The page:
California maintains a complicated scheme for worker remuneration. Consider the following for a moment. A forklift operator, depending on the circumstances, is guaranteed a minimum wage and payment of overtime if certain work hours are exceeded as defined by the applicable wage order. If the same forklift operator uses his personal vehicle to pick up parts for the forklift, the operator is entitled to compensation for use of his personal vehicle under the Labor Code. If the operator is injured while on the job, his income will be dictated by workers’ compensation laws.  If the worker is unable to perform his/her job due to a non-work-related injury, the worker may be entitled to short-term disability under a different set of laws. These distinctions are important as Dynamex does not sweep the entire worker remuneration landscape. Instead, it focuses on claims brought for wage order violations.

Wage Orders

There are 17 wage orders in California broken down by industry and occupation. For the various industries and occupations, wage orders define minimum wage, overtime compensation, working conditions, meal and rest break periods, as well as employer penalties for failure to comply. When an employer fails to abide by the protections in a wage order, an employee can bring a lawsuit alleging such violation. Note that wage orders do not apply to independent contractors; independent contractors, therefore, are unable to bring lawsuits for violation of wage order protections.

Why Now

Consumer habits, technology, and the Internet have driven dramatic changes in how businesses operate and the competition businesses face. To meet consumer demand and stay competitive, businesses must continuously look at the costs of operation, human capital being one of the largest expenses. And considering the financial and administrative burden of maintaining employees in California, it is no wonder that employers often look for more cost-effective alternatives to maintaining a workforce. Classifying a worker as an independent contractor can provide some relief. As mentioned above, such classification provides additional relief in that employers are not required to abide by wage orders for the worker. Risk mitigation along with the reduction in human capital expense and administrative burden provide a strong incentive for abandoning the traditional employer-employee relationship in favor of an independent contractor relationship. While businesses and consumers benefit, an argument can be made that these changes have been to the disadvantage of workers. And that’s where Dynamex starts.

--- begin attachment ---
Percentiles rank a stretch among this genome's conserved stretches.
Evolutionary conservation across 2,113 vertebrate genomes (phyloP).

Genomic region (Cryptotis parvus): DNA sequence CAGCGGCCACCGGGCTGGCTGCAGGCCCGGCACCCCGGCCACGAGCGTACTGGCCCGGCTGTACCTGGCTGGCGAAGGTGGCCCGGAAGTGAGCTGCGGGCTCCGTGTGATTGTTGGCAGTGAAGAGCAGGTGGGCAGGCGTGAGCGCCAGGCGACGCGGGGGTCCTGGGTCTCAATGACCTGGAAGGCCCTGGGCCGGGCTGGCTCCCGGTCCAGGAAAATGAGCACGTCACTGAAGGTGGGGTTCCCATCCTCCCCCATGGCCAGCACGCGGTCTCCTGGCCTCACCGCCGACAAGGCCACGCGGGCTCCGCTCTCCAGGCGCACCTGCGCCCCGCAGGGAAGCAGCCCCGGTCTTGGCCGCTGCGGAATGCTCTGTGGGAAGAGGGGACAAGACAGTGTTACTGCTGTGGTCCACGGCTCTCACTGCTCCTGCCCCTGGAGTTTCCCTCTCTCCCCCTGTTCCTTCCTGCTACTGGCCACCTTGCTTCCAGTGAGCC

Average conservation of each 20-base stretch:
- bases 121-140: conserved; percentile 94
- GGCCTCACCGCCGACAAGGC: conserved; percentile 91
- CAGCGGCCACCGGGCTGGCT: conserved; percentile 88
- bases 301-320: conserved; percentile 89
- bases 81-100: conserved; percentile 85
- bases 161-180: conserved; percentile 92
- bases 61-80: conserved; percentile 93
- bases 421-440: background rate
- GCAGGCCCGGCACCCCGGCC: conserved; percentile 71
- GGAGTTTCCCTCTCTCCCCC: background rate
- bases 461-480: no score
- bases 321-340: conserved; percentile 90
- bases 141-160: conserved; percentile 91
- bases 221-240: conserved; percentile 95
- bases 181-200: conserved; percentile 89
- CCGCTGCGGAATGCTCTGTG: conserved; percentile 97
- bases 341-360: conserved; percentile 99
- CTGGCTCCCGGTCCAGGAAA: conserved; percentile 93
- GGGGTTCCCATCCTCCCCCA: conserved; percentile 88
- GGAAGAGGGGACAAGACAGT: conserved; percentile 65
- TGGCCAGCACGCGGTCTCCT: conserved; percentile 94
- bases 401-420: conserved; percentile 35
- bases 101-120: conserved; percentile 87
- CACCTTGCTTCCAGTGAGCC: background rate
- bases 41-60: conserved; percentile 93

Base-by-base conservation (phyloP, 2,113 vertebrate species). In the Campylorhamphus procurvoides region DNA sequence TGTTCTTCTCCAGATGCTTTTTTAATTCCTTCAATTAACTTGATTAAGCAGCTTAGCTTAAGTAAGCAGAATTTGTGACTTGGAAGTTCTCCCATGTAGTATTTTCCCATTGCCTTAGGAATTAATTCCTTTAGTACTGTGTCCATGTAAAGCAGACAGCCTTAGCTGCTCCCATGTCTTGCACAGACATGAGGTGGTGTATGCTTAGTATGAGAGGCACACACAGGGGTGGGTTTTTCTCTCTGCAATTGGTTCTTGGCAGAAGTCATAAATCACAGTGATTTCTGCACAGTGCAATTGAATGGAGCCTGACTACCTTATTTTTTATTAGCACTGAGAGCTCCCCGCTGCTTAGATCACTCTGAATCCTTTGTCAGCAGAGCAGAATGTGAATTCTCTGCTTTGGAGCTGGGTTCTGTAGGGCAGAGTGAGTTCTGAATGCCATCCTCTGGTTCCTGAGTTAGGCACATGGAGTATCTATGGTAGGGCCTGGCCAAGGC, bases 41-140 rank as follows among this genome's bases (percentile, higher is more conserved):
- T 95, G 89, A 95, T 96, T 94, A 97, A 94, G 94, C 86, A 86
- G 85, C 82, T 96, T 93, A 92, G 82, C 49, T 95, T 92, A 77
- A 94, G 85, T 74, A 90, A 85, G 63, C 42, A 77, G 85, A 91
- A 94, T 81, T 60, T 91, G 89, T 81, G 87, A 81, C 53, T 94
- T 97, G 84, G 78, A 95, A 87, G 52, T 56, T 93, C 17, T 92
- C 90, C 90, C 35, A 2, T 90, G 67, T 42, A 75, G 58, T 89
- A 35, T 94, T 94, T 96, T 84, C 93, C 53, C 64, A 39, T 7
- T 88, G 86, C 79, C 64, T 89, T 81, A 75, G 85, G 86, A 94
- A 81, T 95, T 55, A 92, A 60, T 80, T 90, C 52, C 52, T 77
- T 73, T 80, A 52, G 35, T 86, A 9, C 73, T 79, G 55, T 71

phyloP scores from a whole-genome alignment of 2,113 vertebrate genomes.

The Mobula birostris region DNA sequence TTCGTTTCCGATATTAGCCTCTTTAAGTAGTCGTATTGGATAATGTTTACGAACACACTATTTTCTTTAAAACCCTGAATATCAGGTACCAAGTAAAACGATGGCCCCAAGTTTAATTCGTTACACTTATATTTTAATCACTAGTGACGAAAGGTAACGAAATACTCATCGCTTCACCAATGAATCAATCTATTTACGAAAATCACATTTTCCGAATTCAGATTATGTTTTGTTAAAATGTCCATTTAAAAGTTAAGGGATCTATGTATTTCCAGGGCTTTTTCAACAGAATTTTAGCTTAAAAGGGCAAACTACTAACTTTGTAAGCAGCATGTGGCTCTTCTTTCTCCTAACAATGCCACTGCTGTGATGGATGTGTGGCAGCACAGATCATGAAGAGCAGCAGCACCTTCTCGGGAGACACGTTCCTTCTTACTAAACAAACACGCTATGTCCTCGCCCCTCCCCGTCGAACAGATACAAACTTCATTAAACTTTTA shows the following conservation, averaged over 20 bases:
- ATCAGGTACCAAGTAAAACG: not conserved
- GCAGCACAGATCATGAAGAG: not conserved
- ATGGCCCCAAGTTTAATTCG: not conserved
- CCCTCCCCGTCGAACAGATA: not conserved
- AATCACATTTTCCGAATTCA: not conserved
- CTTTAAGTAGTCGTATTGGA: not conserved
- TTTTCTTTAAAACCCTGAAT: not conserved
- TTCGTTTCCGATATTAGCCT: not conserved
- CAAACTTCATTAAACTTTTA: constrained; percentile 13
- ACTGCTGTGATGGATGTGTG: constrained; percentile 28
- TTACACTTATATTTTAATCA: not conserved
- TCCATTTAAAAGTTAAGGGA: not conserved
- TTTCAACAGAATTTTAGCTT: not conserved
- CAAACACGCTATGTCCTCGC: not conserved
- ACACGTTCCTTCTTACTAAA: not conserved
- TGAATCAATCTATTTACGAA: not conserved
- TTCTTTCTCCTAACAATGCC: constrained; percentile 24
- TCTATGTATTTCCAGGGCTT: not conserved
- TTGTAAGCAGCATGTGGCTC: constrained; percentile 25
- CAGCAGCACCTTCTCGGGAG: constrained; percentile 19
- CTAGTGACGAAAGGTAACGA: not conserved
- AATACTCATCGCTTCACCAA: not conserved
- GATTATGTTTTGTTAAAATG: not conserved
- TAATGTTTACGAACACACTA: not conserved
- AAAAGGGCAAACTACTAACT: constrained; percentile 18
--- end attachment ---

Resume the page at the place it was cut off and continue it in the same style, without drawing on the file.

Dynamex Background

Dynamex provides package delivery service. Before 2004, drivers were considered employees controlled by wage order number 9.  In 2004, Dynamex reclassified these same drivers as independent contractors. In their lawsuit, Dynamex drivers alleged, among other things, that the misclassification of the drivers as independent contractors led to violation of provisions contained in wage order number 9. The Supreme Court case does not specify the wage order provision(s) violated, but it is safe to assume it had to do with regular or overtime wages.

Decision

In a very long opinion, the court concluded that a worker is presumed an employee for purposes of wage order applicability unless the employer can prove the worker is actually an independent contractor. The test for determining if a worker is an independent contractor as explained by the Court is the ABC test.

If the employer establishes all the following for a worker under the ABC test, the worker can be classified as an independent contractor in which case wage orders would not be applicable.

  • The worker is free from the control and direction of the hirer in connection with the performance of the work, both under the contract for the performance of the work and in fact.

  • The worker performs work that is outside the usual course of the hiring entity’s business.

  • The worker is customarily engaged in an independently established trade, occupation, or business of the same nature as that involved in the work performed.

Putting It Together